Wednesday, March 28, 2018

How Do You Say Good-bye?

I sit here devastated at the news of the passing of a friend I never met in person. I got word from a friend via Facebook messenger this evening that a mutual blogging friend has died while neither of us knew she was ill. Apparently she kept the news private. Her name was Karin Bugge aka Altadena Hiker. Her writing was witty and smart and funny. She wrote about her dog Albert and the stray cat she started feeding and accidentally adopted. She painted her house and hiked in the hills and cared about community causes.

A year and a half ago I felt compelled to make Karin a set of cloth napkins. I had inherited several prints in a series called "Silent Cinema." Karin loved movies as much as I do and we traded posts about recommended favorites. I was working on another project with some of the prints and decided I wanted Karin to have some napkins because of the cinema connection. I made them up, emailed her for her address, and sent them off. She was delightfully surprised and sent the nicest note to thank me. I will always be glad I followed through with that impulse....

Last year Karin and I messaged back and forth about traveling across the country. She had mentioned she would like to visit Maine, and I wanted to make sure I was here if she planned a trip. I was headed to San Jose, which is several hours away from Altadena, and I couldn't see a way to connect with her on that trip. Then I considered traveling to that area in February but that didn't materialize. I looked forward to having a reason to travel to that part of California and getting a chance to meet her in person. I regret that we didn't get to talk face to face.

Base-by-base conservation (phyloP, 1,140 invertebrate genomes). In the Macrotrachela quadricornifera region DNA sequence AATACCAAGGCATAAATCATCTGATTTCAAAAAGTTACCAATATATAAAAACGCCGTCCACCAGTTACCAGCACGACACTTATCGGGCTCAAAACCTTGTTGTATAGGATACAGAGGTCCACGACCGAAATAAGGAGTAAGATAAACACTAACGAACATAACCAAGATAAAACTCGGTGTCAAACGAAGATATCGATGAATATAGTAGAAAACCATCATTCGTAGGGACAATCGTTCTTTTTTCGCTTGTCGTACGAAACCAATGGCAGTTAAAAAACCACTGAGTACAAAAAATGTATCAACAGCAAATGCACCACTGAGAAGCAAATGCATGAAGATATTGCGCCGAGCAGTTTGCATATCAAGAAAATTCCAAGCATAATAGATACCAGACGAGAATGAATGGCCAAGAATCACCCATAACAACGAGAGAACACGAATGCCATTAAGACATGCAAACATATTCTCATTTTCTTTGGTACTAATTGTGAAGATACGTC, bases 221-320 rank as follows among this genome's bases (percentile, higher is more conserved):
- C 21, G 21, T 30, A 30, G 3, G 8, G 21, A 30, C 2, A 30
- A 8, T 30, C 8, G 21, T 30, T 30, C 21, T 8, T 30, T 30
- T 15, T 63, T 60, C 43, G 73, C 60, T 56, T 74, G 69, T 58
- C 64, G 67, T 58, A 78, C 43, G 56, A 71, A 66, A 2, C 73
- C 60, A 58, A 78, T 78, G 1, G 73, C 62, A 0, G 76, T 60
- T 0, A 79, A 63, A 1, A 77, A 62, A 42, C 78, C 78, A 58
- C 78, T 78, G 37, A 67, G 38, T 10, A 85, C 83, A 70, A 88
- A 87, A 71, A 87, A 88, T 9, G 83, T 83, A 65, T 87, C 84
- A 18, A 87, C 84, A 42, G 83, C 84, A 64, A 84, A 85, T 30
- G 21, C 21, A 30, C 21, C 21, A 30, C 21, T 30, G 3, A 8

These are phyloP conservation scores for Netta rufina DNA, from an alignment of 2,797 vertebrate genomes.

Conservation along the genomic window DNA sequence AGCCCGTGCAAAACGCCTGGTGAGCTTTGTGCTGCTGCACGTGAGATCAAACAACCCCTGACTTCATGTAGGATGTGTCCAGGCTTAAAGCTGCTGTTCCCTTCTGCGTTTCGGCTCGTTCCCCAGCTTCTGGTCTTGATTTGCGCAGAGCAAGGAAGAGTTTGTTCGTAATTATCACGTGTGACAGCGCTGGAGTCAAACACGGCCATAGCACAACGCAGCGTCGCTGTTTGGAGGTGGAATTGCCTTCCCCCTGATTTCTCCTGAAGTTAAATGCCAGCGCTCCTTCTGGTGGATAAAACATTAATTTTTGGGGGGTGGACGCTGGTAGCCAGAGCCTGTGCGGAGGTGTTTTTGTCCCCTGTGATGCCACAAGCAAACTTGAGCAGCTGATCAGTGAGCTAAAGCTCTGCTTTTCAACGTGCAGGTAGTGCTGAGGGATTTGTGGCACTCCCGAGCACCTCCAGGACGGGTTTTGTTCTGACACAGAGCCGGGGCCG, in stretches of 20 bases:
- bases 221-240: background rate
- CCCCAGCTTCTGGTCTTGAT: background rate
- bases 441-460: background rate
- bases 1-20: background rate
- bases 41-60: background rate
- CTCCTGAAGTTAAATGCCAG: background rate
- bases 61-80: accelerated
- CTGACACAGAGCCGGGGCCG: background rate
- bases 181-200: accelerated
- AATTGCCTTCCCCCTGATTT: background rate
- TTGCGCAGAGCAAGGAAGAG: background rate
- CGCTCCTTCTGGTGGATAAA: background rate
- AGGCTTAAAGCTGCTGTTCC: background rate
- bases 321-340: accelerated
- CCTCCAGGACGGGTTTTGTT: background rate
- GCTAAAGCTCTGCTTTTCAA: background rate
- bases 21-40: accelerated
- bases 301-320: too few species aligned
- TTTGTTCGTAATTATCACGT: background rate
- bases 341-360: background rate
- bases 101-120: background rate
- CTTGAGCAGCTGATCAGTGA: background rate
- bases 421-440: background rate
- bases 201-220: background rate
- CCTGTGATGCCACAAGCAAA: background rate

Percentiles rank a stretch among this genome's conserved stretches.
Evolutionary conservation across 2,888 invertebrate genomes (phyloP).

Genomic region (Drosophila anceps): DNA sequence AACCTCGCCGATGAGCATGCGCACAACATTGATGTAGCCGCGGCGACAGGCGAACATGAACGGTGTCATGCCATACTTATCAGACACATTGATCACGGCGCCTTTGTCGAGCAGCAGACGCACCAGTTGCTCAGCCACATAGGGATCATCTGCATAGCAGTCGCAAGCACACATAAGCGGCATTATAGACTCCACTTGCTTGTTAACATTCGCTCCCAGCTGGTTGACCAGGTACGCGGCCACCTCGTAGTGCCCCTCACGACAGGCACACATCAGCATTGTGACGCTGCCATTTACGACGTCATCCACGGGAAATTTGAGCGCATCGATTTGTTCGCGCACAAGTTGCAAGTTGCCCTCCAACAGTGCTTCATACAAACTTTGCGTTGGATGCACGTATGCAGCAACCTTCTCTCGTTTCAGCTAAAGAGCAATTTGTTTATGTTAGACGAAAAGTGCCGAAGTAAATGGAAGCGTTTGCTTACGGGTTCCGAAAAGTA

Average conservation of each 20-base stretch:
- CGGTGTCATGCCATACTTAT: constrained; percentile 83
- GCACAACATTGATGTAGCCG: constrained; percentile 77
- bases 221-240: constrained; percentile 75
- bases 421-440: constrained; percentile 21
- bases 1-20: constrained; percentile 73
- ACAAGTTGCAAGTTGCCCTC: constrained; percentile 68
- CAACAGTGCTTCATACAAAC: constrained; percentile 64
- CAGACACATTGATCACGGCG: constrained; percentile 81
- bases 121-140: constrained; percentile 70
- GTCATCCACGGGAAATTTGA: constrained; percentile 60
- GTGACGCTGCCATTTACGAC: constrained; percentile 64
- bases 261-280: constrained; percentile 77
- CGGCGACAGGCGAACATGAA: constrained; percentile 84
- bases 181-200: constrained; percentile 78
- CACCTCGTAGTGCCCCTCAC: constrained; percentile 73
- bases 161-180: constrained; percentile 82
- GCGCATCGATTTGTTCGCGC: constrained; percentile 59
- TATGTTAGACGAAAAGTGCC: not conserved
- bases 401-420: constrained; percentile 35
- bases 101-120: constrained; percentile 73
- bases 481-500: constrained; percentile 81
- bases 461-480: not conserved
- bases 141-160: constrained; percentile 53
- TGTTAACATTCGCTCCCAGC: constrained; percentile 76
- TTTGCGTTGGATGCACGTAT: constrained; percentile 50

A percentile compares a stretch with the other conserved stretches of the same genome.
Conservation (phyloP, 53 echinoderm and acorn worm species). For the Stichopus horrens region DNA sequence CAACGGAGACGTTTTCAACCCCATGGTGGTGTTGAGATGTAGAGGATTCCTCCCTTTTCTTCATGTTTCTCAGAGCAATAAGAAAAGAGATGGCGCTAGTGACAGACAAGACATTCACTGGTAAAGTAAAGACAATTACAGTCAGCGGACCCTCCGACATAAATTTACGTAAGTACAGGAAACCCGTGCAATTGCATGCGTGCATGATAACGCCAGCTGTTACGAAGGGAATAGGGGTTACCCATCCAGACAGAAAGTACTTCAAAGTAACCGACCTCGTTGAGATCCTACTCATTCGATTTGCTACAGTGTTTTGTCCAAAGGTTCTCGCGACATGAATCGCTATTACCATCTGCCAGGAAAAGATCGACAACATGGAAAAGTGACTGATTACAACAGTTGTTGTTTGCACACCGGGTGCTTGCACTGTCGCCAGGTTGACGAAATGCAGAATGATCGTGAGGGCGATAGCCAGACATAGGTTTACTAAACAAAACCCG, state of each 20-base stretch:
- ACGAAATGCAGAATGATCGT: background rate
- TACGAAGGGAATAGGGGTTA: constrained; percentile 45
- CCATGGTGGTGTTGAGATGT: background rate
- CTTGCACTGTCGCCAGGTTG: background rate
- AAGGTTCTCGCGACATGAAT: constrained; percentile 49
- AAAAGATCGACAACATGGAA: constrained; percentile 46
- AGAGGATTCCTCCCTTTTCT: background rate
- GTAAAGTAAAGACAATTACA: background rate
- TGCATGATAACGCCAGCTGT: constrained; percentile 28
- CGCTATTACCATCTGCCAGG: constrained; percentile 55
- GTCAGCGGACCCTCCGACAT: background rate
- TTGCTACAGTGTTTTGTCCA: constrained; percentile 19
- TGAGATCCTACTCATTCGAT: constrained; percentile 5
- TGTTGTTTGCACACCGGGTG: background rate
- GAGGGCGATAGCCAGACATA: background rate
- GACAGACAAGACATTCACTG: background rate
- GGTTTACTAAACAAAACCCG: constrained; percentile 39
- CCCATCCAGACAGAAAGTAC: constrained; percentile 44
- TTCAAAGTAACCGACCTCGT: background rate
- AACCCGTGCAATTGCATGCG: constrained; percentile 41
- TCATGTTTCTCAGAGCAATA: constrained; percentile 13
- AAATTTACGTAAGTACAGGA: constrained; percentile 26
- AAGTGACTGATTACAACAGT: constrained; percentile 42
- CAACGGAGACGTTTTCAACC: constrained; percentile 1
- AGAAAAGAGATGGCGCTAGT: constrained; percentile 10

I never got a chance to say hello and I'm not sure how to say good-bye.

I turned to one of my favorite poets and found a poem that feels right for this moment. Karin cared about the world and loved animals and marveled at so many things around her. She artfully shared what she thought was important. She will be missed.

Long Afternoon at the Edge of Little Sister Pond
by Mary Oliver

As for life,
I'm humbled,
I'm without words
sufficient to say

how it has been hard as flint,
and soft as a spring pond,
both of these 
and over and over,

and long pale afternoons besides,
and so many mysteries
beautiful as eggs in a nest,
still unhatched

though warm and watched over
by something I have never seen -
a tree angel, perhaps,
or a ghost of holiness.

Every day I walk out into the world
to be dazzled, then to be reflective.

It suffices, it is all comfort -
along with human love,

dog love, water love, little-serpent love,
sunburst love, or love for that smallest of birds
flying among the scarlet flowers.
There is hardly time to think about

stopping, and lying down at last
to the long afterlife, to the tenderness
yet to come, when 
time will brim over the singular pond, and become forever,

and we will pretend to melt away into the leaves.
As for death,
I can't wait to be the hummingbird,
can you?